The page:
channel electron multiplier
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Channel electron multiplier
A single-particle detector which in its basic form (see illustration) consists of a hollow tube (channel) of either glass or ceramic material with a semiconducting inner surface. The detector responds to one or more primary electron impact events at its entrance (input) by producing, in a cascade multiplication process, a charge pulse of typically 104-108 electrons at its exit (output). Because particles other than electrons can impact at the entrance of the channel electron multiplier to produce a secondary electron, which is then subsequently multiplied in a cascade, the channel electron multiplier can be used to detect charged particles other than electrons (such as ions or positrons), neutral particles with internal energy (such as metastable excited atoms), and photons as well. As a result, this relatively simple, reliable, and easily applied device is employed in a wide variety of charged-particle and photon spectrometers and related analytical instruments, such as residual gas analyzers, mass spectrometers, and spectrometers used in secondary ion mass spectrometry (SIMS), electron spectroscopy for chemical analysis (ESCA), and Auger electron spectroscopy. See Auger effect, Photoemission, Spectroscopy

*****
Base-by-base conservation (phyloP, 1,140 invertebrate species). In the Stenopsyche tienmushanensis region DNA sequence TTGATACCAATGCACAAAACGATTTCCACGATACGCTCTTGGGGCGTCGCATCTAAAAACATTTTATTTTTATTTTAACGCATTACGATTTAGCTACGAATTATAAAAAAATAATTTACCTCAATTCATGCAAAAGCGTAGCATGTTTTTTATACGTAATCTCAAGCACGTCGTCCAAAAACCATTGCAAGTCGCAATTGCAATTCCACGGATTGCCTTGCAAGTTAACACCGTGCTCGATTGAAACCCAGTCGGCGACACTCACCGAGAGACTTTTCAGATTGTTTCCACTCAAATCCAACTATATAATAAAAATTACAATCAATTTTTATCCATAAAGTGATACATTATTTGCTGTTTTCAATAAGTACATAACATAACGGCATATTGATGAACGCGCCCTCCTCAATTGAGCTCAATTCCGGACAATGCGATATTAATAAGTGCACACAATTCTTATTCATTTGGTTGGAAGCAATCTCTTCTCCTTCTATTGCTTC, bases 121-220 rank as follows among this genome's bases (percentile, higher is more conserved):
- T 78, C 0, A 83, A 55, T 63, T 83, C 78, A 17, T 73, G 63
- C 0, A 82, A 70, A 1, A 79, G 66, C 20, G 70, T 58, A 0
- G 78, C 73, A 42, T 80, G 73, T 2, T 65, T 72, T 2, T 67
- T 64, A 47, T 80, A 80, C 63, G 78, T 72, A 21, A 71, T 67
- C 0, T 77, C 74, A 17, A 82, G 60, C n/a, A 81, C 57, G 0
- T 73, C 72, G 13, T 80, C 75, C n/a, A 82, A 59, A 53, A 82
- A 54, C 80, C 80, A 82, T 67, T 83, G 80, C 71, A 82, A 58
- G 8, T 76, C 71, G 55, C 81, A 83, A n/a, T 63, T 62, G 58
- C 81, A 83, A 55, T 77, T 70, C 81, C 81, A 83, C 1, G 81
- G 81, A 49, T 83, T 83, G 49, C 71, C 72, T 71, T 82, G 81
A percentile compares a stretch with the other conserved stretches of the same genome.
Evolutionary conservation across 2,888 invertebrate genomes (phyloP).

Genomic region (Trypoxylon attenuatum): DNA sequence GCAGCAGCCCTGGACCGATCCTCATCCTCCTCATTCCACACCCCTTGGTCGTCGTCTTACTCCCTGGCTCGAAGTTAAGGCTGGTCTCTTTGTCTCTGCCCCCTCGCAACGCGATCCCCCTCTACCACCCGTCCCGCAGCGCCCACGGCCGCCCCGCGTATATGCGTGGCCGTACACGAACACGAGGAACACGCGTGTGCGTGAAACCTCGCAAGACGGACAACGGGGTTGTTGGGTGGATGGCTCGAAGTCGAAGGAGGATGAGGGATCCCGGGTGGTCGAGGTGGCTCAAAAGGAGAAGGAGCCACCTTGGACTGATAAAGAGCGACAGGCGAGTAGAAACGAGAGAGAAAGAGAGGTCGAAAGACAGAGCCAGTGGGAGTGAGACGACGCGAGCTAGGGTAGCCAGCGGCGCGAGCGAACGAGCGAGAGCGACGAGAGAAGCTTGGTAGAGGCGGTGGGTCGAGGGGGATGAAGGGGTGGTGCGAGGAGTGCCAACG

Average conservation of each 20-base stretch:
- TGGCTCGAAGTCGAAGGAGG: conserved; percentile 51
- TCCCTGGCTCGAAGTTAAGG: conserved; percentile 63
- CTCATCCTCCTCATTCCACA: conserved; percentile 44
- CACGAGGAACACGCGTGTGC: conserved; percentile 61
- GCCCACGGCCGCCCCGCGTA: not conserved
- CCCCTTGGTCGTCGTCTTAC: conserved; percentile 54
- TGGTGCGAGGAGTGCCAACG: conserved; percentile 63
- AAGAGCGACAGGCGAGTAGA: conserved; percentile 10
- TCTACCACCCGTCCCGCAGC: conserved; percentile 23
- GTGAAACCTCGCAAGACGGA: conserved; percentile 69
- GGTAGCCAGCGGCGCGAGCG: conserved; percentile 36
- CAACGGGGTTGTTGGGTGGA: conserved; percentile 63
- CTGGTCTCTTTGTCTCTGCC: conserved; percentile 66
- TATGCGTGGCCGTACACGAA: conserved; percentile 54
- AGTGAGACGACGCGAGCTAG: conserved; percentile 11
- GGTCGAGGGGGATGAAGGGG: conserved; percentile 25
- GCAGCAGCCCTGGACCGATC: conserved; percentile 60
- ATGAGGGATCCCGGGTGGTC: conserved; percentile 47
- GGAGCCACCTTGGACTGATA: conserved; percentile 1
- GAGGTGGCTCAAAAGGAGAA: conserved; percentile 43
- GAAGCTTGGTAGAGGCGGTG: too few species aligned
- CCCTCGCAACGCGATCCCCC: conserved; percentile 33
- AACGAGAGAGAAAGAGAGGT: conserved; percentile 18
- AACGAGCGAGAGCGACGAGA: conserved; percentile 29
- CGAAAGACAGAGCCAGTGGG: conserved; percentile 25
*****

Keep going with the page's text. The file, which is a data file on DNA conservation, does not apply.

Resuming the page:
A related device is the channel electron multiplier array, often called a microchannel plate. The channel electron multiplier array is usually a disk-shaped device with a diameter between 1 and 4 in. (2.5 and 10 cm) and a thickness of a fraction of a millimeter, and consists of millions of miniature channel electron multiplier devices arranged with channel axes perpendicular to the face of the disk. Channel electron multiplier arrays find application as image intensifiers in night vision devices, and are employed to add either large detection area or imaging capabilities, or both, to charged-particle detectors and spectrometers. See Particle detector